Doom came from id software in 1993, but this wasn’t id’s first rodeo. Founded by John Romero and John Carmack, along with Adrian Carmack, confusingly not related, and Tom Hall, id started as a group of rogue developers working for SoftDisk. This company churned out new games created by individual programmers, stuffed them on a floppy, and mailed them out to paying subscribers. Typically, they would just rip a popular game or add new levels or textures to an existing game, and there you go. See, the flood of bad games didn’t start with Steam.

One night, John Carmack, a very genius programmer, wanted to port Super Mario to the PC. This was something that was impossible because of the smooth movement of the character screen from left to right. See, on a PC, if you moved the screen, it would jolt over and then draw a new line of pixels. It wasn’t smooth, because PCs weren’t anywhere near as powerful as the dedicated gaming devices called consoles. 

Carmack decided he could do it, and as an exercise, a test of his mental ability, he stayed all night with Tom Hall and remade Super Mario 3’s first level in a game called Dangerous Dave in Copyright Infringement. Dave was a character that Romero had used in games before working at SoftDisk, and Carmack had done it. In a few nights, when all the other programmers in the world had failed, he had cracked the scrolling screen problem. Romero came into work the next morning, saw this literal game changing technology, and they decided that they would pitch it to Nintendo.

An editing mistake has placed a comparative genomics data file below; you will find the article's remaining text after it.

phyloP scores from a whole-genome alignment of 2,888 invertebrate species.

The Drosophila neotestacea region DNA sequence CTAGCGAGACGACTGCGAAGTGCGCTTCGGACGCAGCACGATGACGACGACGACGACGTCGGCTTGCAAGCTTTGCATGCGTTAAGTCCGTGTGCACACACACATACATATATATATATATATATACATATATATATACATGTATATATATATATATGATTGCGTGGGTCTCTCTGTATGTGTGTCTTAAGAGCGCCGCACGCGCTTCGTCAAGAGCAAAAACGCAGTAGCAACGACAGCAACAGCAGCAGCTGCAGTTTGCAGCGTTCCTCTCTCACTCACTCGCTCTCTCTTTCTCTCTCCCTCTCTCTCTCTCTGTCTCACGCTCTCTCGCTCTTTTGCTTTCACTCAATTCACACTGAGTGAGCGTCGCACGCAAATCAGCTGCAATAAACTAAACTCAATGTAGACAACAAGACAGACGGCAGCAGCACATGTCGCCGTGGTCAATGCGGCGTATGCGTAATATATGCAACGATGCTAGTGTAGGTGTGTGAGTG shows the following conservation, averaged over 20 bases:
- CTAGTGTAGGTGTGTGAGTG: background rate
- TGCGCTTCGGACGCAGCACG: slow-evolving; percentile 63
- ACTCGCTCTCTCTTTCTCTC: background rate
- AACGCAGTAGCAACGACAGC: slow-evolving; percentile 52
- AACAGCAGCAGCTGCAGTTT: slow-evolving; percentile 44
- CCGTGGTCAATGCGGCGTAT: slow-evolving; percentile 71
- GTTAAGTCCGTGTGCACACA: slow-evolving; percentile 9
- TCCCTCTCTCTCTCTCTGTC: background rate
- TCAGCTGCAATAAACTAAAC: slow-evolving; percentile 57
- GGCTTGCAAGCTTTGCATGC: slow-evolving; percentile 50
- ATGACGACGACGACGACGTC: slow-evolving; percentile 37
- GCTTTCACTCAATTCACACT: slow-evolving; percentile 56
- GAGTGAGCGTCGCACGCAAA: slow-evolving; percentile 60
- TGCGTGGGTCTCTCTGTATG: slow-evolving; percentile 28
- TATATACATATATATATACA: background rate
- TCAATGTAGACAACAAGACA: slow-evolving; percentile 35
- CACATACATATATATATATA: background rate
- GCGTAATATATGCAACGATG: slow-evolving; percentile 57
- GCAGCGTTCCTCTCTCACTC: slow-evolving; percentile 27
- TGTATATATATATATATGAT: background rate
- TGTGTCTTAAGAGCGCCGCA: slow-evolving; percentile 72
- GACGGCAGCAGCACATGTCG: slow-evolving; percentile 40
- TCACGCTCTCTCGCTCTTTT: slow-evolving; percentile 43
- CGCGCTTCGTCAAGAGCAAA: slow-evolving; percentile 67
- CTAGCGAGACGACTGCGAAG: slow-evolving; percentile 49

So, stealing computers from work, since they were so expensive, and using them on weekends and then rushing them back to work before anyone would find out, they remade Super Mario 3 for the PC, in a pixel perfect reproduction, by hand. They sent this to Nintendo, a completed game, and said “You can sell this. It’s already done. It works. Just pay us for our work.”

Nintendo, of course, wanted to sell NES consoles, not necessarily sell Mario. NES owned the cartridges, they made money off every single game on the NES. And people bought the NES for Mario, then bought more games meaning more cartridges sold. So, they told the Two Johns “No.”